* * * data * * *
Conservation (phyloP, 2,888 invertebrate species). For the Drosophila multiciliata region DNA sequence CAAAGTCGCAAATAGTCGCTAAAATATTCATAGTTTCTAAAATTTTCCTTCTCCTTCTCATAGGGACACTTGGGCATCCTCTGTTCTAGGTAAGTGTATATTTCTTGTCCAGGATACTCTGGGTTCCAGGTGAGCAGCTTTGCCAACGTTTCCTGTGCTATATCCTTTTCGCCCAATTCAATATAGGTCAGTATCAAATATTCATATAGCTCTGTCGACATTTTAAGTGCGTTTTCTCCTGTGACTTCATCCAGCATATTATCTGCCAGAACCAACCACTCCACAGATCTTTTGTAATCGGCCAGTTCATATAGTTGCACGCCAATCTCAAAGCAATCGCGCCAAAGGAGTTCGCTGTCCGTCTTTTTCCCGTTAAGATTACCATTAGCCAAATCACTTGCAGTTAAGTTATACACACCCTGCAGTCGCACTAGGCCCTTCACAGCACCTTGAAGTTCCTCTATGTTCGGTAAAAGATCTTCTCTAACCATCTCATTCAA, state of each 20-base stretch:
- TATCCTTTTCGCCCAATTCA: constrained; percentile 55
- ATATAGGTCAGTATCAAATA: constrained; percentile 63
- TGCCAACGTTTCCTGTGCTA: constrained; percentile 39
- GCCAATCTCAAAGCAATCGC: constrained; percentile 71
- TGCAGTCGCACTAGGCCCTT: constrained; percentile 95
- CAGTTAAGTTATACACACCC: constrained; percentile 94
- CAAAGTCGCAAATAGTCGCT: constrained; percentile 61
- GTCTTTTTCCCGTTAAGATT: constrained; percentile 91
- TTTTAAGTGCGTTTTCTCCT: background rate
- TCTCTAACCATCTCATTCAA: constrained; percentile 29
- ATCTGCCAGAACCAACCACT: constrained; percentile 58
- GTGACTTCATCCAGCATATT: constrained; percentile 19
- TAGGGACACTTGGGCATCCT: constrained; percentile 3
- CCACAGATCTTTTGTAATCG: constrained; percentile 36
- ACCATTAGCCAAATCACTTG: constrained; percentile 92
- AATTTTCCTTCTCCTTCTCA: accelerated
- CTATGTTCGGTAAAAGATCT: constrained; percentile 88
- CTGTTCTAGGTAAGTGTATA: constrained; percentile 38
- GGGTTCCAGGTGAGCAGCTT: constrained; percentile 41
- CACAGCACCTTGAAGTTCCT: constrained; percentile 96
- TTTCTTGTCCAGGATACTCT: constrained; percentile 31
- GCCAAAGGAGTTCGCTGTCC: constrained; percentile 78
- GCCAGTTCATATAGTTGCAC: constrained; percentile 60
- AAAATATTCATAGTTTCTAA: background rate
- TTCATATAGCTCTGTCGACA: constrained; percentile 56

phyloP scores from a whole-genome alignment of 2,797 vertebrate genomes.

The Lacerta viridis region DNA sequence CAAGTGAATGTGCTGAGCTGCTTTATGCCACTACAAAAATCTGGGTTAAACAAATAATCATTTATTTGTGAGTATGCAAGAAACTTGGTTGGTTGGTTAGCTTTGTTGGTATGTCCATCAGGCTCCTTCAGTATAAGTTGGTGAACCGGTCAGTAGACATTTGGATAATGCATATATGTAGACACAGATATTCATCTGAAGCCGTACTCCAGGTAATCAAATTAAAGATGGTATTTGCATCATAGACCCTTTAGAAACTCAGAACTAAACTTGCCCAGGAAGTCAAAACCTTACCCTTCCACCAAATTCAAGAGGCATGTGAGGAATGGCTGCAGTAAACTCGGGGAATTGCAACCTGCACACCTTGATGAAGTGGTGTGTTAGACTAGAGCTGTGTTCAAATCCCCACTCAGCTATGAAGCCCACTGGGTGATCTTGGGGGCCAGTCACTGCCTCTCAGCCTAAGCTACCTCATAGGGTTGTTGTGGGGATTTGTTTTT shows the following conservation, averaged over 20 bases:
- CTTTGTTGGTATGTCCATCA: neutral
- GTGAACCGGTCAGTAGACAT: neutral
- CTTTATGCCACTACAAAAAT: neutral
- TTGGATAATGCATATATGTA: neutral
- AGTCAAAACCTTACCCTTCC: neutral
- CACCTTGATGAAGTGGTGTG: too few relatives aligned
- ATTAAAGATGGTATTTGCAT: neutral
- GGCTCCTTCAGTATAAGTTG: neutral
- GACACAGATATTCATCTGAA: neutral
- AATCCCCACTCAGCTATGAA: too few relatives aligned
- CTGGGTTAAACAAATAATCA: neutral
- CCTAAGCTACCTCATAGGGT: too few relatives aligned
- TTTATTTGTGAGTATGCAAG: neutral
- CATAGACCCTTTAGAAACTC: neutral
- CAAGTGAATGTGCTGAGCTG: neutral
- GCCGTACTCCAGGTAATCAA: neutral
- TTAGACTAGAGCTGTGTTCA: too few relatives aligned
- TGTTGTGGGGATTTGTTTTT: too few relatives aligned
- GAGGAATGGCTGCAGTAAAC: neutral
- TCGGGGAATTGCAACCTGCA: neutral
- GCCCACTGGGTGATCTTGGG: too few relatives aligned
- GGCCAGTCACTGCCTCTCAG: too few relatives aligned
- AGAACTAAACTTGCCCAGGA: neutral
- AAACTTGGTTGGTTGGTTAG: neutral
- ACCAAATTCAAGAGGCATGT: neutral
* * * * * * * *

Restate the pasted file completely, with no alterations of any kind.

Conservation (phyloP, 2,888 invertebrate species). For the Drosophila multiciliata region DNA sequence CAAAGTCGCAAATAGTCGCTAAAATATTCATAGTTTCTAAAATTTTCCTTCTCCTTCTCATAGGGACACTTGGGCATCCTCTGTTCTAGGTAAGTGTATATTTCTTGTCCAGGATACTCTGGGTTCCAGGTGAGCAGCTTTGCCAACGTTTCCTGTGCTATATCCTTTTCGCCCAATTCAATATAGGTCAGTATCAAATATTCATATAGCTCTGTCGACATTTTAAGTGCGTTTTCTCCTGTGACTTCATCCAGCATATTATCTGCCAGAACCAACCACTCCACAGATCTTTTGTAATCGGCCAGTTCATATAGTTGCACGCCAATCTCAAAGCAATCGCGCCAAAGGAGTTCGCTGTCCGTCTTTTTCCCGTTAAGATTACCATTAGCCAAATCACTTGCAGTTAAGTTATACACACCCTGCAGTCGCACTAGGCCCTTCACAGCACCTTGAAGTTCCTCTATGTTCGGTAAAAGATCTTCTCTAACCATCTCATTCAA, state of each 20-base stretch:
- TATCCTTTTCGCCCAATTCA: constrained; percentile 55
- ATATAGGTCAGTATCAAATA: constrained; percentile 63
- TGCCAACGTTTCCTGTGCTA: constrained; percentile 39
- GCCAATCTCAAAGCAATCGC: constrained; percentile 71
- TGCAGTCGCACTAGGCCCTT: constrained; percentile 95
- CAGTTAAGTTATACACACCC: constrained; percentile 94
- CAAAGTCGCAAATAGTCGCT: constrained; percentile 61
- GTCTTTTTCCCGTTAAGATT: constrained; percentile 91
- TTTTAAGTGCGTTTTCTCCT: background rate
- TCTCTAACCATCTCATTCAA: constrained; percentile 29
- ATCTGCCAGAACCAACCACT: constrained; percentile 58
- GTGACTTCATCCAGCATATT: constrained; percentile 19
- TAGGGACACTTGGGCATCCT: constrained; percentile 3
- CCACAGATCTTTTGTAATCG: constrained; percentile 36
- ACCATTAGCCAAATCACTTG: constrained; percentile 92
- AATTTTCCTTCTCCTTCTCA: accelerated
- CTATGTTCGGTAAAAGATCT: constrained; percentile 88
- CTGTTCTAGGTAAGTGTATA: constrained; percentile 38
- GGGTTCCAGGTGAGCAGCTT: constrained; percentile 41
- CACAGCACCTTGAAGTTCCT: constrained; percentile 96
- TTTCTTGTCCAGGATACTCT: constrained; percentile 31
- GCCAAAGGAGTTCGCTGTCC: constrained; percentile 78
- GCCAGTTCATATAGTTGCAC: constrained; percentile 60
- AAAATATTCATAGTTTCTAA: background rate
- TTCATATAGCTCTGTCGACA: constrained; percentile 56

phyloP scores from a whole-genome alignment of 2,797 vertebrate genomes.

The Lacerta viridis region DNA sequence CAAGTGAATGTGCTGAGCTGCTTTATGCCACTACAAAAATCTGGGTTAAACAAATAATCATTTATTTGTGAGTATGCAAGAAACTTGGTTGGTTGGTTAGCTTTGTTGGTATGTCCATCAGGCTCCTTCAGTATAAGTTGGTGAACCGGTCAGTAGACATTTGGATAATGCATATATGTAGACACAGATATTCATCTGAAGCCGTACTCCAGGTAATCAAATTAAAGATGGTATTTGCATCATAGACCCTTTAGAAACTCAGAACTAAACTTGCCCAGGAAGTCAAAACCTTACCCTTCCACCAAATTCAAGAGGCATGTGAGGAATGGCTGCAGTAAACTCGGGGAATTGCAACCTGCACACCTTGATGAAGTGGTGTGTTAGACTAGAGCTGTGTTCAAATCCCCACTCAGCTATGAAGCCCACTGGGTGATCTTGGGGGCCAGTCACTGCCTCTCAGCCTAAGCTACCTCATAGGGTTGTTGTGGGGATTTGTTTTT shows the following conservation, averaged over 20 bases:
- CTTTGTTGGTATGTCCATCA: neutral
- GTGAACCGGTCAGTAGACAT: neutral
- CTTTATGCCACTACAAAAAT: neutral
- TTGGATAATGCATATATGTA: neutral
- AGTCAAAACCTTACCCTTCC: neutral
- CACCTTGATGAAGTGGTGTG: too few relatives aligned
- ATTAAAGATGGTATTTGCAT: neutral
- GGCTCCTTCAGTATAAGTTG: neutral
- GACACAGATATTCATCTGAA: neutral
- AATCCCCACTCAGCTATGAA: too few relatives aligned
- CTGGGTTAAACAAATAATCA: neutral
- CCTAAGCTACCTCATAGGGT: too few relatives aligned
- TTTATTTGTGAGTATGCAAG: neutral
- CATAGACCCTTTAGAAACTC: neutral
- CAAGTGAATGTGCTGAGCTG: neutral
- GCCGTACTCCAGGTAATCAA: neutral
- TTAGACTAGAGCTGTGTTCA: too few relatives aligned
- TGTTGTGGGGATTTGTTTTT: too few relatives aligned
- GAGGAATGGCTGCAGTAAAC: neutral
- TCGGGGAATTGCAACCTGCA: neutral
- GCCCACTGGGTGATCTTGGG: too few relatives aligned
- GGCCAGTCACTGCCTCTCAG: too few relatives aligned
- AGAACTAAACTTGCCCAGGA: neutral
- AAACTTGGTTGGTTGGTTAG: neutral
- ACCAAATTCAAGAGGCATGT: neutral